Would you use an app to connect with your city council representative?

David Cox is testing the waters.

Cox launched a mobile app, available on Apple and Andriod devices, in November in an effort to move away from social media as his primary means of communicating with constituents. The app is essentially a carbon copy of his website with the addition of a static button inviting you to “Send Message to David.”

The button takes you directly to Cox’s city email. So far, about two dozen people have downloaded the app (including this reporter.)

Cox, who was a bit salty after the results of the election ousted his buddies Stef Mendell, Russ Stephenson and Kay Crowder from the council, launched the app last year claiming he was moving away from social media because people are mean. 

If you’ve ever interacted with Cox or his supporters on social media, you probably see the irony here.

Cox told the INDY he launched the app to better connect with residents. 

“The app is a convenient tool to connect people to my website,” Cox said in an email. “If you don’t have the app, you can use a browser to visit the website. Everything posted on the website is public. Any messages sent to me through the app are actually emailed to my city email address and are publicly available. There are notices on my posts that comments may be subject to public records requests.”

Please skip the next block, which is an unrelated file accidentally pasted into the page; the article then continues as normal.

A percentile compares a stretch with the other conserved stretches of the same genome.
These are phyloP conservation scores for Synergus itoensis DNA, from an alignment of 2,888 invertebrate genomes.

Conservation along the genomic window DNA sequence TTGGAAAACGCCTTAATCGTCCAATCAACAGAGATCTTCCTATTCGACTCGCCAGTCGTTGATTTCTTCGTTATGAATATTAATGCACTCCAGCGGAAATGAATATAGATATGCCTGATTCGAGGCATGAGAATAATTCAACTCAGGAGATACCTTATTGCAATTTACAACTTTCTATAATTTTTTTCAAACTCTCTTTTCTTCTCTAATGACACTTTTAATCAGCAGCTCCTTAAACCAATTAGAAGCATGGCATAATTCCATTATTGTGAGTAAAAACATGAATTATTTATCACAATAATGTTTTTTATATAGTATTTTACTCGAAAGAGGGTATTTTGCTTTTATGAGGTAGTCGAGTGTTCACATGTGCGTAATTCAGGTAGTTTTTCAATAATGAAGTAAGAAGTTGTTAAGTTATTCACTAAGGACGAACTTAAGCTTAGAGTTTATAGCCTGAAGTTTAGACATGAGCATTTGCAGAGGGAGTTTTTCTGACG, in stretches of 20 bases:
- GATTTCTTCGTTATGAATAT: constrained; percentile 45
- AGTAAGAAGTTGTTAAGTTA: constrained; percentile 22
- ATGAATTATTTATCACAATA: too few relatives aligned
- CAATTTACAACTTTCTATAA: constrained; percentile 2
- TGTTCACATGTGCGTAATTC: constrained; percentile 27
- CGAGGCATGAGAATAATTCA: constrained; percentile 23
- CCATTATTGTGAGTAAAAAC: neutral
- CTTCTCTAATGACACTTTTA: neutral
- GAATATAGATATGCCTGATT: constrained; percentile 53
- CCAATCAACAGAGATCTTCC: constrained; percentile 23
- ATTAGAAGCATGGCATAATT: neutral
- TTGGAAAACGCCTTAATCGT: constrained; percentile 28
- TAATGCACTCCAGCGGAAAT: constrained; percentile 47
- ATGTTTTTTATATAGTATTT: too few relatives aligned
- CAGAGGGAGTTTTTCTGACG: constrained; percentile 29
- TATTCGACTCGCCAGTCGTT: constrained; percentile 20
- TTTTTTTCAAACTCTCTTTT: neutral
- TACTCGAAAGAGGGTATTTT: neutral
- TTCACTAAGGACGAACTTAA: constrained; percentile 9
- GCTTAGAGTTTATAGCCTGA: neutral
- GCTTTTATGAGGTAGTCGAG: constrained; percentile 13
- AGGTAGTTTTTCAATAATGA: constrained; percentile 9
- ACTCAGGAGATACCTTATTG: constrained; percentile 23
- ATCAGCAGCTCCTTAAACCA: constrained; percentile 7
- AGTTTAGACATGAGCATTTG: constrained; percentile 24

The city attorney’s office declined to answer the INDY‘s questions in regards to the app’s compliance with public records laws, stating, “we cannot give our legal opinion about something that’s not a City function and with which the City isn’t involved.”

Fellow councilor Jonathan Melton sees no issue with the app. 

“I think any way you can increase access to a council member is good, so good job for doing it,” Melton told the INDY.

2 replies on “Would You Use an App to Connect With Your City Council Representative?”

  1. If any of your darlings had launched an app like this, you would have fallen all over yourselves praising it. And the usual critics would be offering to help all the other councilors set up one as well. And giving the innovator a stellar social media report card. The irony is indeed palpable.

  2. Again, Leigh Tauss is letting her bizarre obsession with Councilor David Cox get the best of her. She’s written about her obsessive tendencies in the past but this is over the top. It seems like Councilor Cox is simply introducing a new way of communicating with his constituents and should be applauded. If you’re desperate for a story, the seven INDY- approved councilors offer plenty of fodder, including NOT changing the so called rules of decorum in any meaningful way as Leigh Tauss said they would…. The only change was to when you have to sign up to speak, not being able to mention specific councilors, police chief, other city officials, etc. These people are known public figures but you can’t say their names in a council meeting without getting Commissar Baldwin’s gavel!
    Report the facts!

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